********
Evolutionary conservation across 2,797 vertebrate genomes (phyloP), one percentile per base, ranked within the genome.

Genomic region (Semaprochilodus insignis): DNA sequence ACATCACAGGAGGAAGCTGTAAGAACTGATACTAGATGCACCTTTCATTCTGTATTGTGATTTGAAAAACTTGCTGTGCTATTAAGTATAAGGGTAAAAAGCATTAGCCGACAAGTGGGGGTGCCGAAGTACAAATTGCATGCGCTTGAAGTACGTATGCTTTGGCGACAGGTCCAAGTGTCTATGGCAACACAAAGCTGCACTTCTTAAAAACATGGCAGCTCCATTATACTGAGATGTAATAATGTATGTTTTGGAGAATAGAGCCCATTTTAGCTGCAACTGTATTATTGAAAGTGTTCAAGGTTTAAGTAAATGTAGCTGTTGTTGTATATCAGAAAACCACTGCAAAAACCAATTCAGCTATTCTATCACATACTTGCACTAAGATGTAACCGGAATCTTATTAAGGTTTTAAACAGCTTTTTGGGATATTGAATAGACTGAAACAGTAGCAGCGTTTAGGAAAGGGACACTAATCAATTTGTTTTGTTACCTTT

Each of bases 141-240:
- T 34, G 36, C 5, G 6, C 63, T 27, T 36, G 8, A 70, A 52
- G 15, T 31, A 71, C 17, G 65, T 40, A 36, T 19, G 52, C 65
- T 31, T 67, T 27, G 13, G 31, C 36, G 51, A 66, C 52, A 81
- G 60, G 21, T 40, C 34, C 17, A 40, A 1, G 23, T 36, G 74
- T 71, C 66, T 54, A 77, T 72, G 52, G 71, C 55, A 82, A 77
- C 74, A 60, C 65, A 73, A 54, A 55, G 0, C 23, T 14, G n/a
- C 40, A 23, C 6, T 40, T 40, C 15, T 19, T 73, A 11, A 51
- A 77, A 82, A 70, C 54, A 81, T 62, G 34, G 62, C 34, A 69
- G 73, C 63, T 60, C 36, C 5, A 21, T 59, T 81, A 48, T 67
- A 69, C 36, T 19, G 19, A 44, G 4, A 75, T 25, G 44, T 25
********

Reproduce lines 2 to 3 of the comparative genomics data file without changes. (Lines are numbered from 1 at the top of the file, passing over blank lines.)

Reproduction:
Genomic region (Semaprochilodus insignis): DNA sequence ACATCACAGGAGGAAGCTGTAAGAACTGATACTAGATGCACCTTTCATTCTGTATTGTGATTTGAAAAACTTGCTGTGCTATTAAGTATAAGGGTAAAAAGCATTAGCCGACAAGTGGGGGTGCCGAAGTACAAATTGCATGCGCTTGAAGTACGTATGCTTTGGCGACAGGTCCAAGTGTCTATGGCAACACAAAGCTGCACTTCTTAAAAACATGGCAGCTCCATTATACTGAGATGTAATAATGTATGTTTTGGAGAATAGAGCCCATTTTAGCTGCAACTGTATTATTGAAAGTGTTCAAGGTTTAAGTAAATGTAGCTGTTGTTGTATATCAGAAAACCACTGCAAAAACCAATTCAGCTATTCTATCACATACTTGCACTAAGATGTAACCGGAATCTTATTAAGGTTTTAAACAGCTTTTTGGGATATTGAATAGACTGAAACAGTAGCAGCGTTTAGGAAAGGGACACTAATCAATTTGTTTTGTTACCTTT

Each of bases 141-240: